State files emergency motion to overturn Judge’s order
State of Jefferson supporters will head to court in Sacramento on Aug. 25 to see if Federal Court Judge Kimberly Muller’s order last week that the Chief Magistrate appoint a three-judge panel to hear the case filed by Citizens for Fair Representation against Secretary of State Alex Padilla, will stand.
CFR filed the lawsuit in May over what they say is a lack of representation in the California Legislature, and a dilution of vote.
The non-profit organization represents citizens from 21 rural Northern California counties, including Colusa County.
Just hours after the Judge rendered her Aug. 11 decision not to dismiss the case, but that it should be heard by a panel of judges, the State’s attorney filed an ex parte (emergency) motion to “reconsider” the order.
The significance of a three-judge panel is paramount, as issues decided by the panel have the right to be appealed to the U.S. Supreme Court, CFR spokesman Mark Baird said.
Baird said the case would ask two important questions: Can one State senator properly represent 1 million people? Can one State assemblyman properly represent one-half million people?
“Californians have no representation in the state house,” Baird said, in a statement. “The lobbyists and the unions own California, and we intend to put the people back in charge of the government though smaller districts, where it is cheap and easy to get rid of an incumbent who fails to serve the people. California has the worst representation ratio in the United States, and we will prove that to be unconstitutional.”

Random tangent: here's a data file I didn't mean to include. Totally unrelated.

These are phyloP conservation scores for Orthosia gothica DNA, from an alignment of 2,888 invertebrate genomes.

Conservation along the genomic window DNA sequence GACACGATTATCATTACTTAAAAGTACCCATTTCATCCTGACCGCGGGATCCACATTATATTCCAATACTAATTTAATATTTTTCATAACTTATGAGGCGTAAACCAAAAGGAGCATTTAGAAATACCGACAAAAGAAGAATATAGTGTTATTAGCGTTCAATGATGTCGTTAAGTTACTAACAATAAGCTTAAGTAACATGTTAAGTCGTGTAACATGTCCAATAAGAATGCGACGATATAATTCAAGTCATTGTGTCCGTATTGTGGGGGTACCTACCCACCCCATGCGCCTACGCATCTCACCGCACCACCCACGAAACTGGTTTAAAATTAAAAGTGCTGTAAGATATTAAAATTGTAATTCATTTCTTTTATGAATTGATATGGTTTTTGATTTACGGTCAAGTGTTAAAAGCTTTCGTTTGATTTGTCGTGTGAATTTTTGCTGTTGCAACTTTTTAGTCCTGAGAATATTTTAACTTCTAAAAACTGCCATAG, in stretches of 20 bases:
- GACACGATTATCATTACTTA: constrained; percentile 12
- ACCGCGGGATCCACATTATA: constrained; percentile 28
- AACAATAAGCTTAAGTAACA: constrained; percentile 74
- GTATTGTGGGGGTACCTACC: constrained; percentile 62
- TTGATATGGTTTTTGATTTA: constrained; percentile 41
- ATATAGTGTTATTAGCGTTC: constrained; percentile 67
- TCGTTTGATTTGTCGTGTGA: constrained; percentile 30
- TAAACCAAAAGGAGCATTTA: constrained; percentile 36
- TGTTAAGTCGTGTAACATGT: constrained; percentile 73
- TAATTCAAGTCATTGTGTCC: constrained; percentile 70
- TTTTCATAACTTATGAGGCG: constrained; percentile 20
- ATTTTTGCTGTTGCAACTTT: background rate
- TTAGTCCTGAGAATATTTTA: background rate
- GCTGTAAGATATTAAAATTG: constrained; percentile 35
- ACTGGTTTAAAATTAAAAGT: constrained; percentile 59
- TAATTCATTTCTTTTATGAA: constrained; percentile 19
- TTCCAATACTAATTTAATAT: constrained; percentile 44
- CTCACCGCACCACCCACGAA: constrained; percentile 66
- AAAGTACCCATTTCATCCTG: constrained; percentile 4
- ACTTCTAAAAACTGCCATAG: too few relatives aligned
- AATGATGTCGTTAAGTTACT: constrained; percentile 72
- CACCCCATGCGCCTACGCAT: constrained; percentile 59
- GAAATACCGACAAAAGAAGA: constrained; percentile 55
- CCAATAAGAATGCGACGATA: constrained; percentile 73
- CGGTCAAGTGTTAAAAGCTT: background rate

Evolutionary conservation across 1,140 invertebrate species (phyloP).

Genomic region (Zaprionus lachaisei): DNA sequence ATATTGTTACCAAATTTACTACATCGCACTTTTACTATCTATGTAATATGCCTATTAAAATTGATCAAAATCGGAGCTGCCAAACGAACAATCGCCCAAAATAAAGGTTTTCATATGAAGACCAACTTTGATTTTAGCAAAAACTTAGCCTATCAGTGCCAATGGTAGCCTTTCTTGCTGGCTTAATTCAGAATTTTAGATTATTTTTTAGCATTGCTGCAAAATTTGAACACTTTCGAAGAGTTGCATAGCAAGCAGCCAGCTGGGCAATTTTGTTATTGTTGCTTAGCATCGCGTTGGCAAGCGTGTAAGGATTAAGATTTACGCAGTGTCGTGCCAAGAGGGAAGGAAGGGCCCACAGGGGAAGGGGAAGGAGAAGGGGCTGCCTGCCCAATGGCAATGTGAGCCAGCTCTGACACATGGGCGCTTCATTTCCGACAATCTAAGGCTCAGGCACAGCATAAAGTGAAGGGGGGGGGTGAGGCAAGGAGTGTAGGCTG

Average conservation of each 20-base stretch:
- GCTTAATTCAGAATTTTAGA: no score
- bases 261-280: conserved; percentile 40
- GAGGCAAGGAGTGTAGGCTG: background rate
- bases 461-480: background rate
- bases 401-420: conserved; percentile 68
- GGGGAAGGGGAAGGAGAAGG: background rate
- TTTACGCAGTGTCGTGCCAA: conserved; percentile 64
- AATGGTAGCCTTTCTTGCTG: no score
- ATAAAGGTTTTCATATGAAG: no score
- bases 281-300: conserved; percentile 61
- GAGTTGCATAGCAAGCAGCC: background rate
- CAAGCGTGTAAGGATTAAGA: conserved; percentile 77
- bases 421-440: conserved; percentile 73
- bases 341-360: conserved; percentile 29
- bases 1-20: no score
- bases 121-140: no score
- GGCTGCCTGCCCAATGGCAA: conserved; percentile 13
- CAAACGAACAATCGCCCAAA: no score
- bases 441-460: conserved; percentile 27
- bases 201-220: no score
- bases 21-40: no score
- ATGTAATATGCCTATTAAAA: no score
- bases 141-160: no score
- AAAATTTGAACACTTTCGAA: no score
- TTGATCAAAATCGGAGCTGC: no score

Currently, California’s population is just under 40 million, represented by 40 State senators and 80 Assembly members. It is the same number of elected representatives that in 1862 represented 416,640 people.
Prior to the 1964 Supreme Court’s historic “one-man one-vote” decision, nearly every county in California was represented by one State senator. Currently, 11 northern rural counties have one senator whose vote is diluted by 15 senators representing the single county of Los Angeles, the claimants said.
According to CFR, California’s imbalance of representation ranks the worst on the list of 50 states.
Even the small state of New Hampshire has 400 in their State House of Representatives, with one representative for fewer than 4,000 people. There are also 24 State senators, or one for every 55,000 citizens, they said.
“New Hampshire’s ratio of balance closely models the representation that CFR is seeking to accomplish for California,” claimants said, in a written statement. “If CFR is successful, this would be history in the making, nor only for their 21 counties, but all of California’s 58 counties, and those in other states.”
The State’s emergency motion will be heard at 10 AM on Aug. 25, in Federal Court in Sacramento.
Another hearing is set for 10 AM on Sept. 8, for the hearing on CFR’s motion to amend their complaint to include additional plaintiffs. ■